I still remember the day I went to our local school to inquire about registering my daughter for kindergarten. It was going to be a big step for her, and I vaguely felt it would also be a change for me. Being new to the area and not knowing anything about the local school, I was a bit nervous about the kind of environment it had to offer. So I was pleasantly surprised as well as quite shocked when the young secretary who took my information looked up at me and said: “Welcome Mrs. Dufour. I bet you don’t remember me.” Turns out I had been her teacher in CEGEP some years back. It was an impromptu visit, very informal, but the welcome I received as well as what I saw of the school left me with a good impression of the people and the place. As a result, I felt good about the school in general and about my daughter’s kindergarten teacher in particular.
This happened quite a while before Gordon Neufeld became known for his attachment-based developmental approach of how children come to realize their potential as human beings along with the role that adults play in this process. I had no framework to understand the effects of my positive attitude towards my daughter’s new teacher on her transition into kindergarten. According to Neufeld, by liking her teacher I was giving my daughter implicit “permission” to create an attachment to that new person in her life, to trust her and follow her directions.
As an educator, I now like the light shed by Neufeld’s attachment focus on a child’s transition into kindergarten. I like the guidance his view can provide to educators who plan a welcoming process for parents and children. It offers an interesting framework which can shape that plan and give it an overarching meaningful objective, that of creating a bond with both parent and child in order to allow that child to feel securely dependant on their teacher, their other “mother duck”.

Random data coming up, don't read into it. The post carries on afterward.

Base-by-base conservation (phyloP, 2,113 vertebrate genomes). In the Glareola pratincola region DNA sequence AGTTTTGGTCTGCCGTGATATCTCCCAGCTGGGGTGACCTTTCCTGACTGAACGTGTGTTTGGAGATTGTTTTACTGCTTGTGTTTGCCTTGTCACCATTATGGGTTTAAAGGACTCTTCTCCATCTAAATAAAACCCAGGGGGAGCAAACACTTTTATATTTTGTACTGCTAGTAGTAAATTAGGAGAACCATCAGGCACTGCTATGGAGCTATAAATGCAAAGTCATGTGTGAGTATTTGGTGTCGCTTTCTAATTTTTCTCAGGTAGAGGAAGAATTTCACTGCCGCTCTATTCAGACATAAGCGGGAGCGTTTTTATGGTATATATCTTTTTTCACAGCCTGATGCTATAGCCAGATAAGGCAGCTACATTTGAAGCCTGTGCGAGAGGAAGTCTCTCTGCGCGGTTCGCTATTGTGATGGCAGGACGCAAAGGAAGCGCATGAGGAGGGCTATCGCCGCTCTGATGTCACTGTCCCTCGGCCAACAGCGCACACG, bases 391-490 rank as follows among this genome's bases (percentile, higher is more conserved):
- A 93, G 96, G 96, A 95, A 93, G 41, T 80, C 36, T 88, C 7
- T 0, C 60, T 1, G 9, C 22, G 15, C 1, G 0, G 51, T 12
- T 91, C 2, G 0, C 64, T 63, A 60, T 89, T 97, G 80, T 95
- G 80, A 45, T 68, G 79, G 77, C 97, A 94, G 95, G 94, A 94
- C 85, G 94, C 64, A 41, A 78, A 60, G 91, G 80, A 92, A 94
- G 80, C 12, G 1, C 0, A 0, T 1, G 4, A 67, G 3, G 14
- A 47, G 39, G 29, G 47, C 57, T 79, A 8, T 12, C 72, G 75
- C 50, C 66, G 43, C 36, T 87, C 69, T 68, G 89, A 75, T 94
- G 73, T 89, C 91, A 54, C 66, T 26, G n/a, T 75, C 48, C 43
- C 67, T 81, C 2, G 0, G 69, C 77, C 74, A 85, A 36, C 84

What would transition welcoming activities look like if we took as our premise that this is the year in which a child can get off on the right foot by creating a strong attachment to you, their teacher? There are so many variables which come into play when putting together welcoming transition activities that it’s impossible to give a single recipe for success. So I’ll just try to give ideas about some goals to achieve and examples of what could be put in place to get there.
There are essentially three major moments that create opportunities for “making a good impression”: before school starts, at the time of school entry, and at key times throughout the year. In this blog, we’ll just look at the first one.
Meeting the parents and children in May-June
The process could start with a parent-child meeting in May or June. Its purpose would essentially be to make both parent and child welcome and to instil the seed of a positive mindset towards the school and the teacher.
- Focus on the child.
There would be a cordial and personalised welcome. You could greet each child individually, at eye level, saying his name and staying focused on him. Then only would you greet the parent! Parents are about to entrust their precious children to you. They’ll appreciate that you focus on them first and foremost.
- Create a shared experience
You would plan something that both parents and children would enjoy doing together in the school environment. It could be a picnic, sharing a snack, or playing school yard games, perhaps the kind the parents would have played when they were young. In this way they can talk about what they did as a child and connect themselves to the school experience.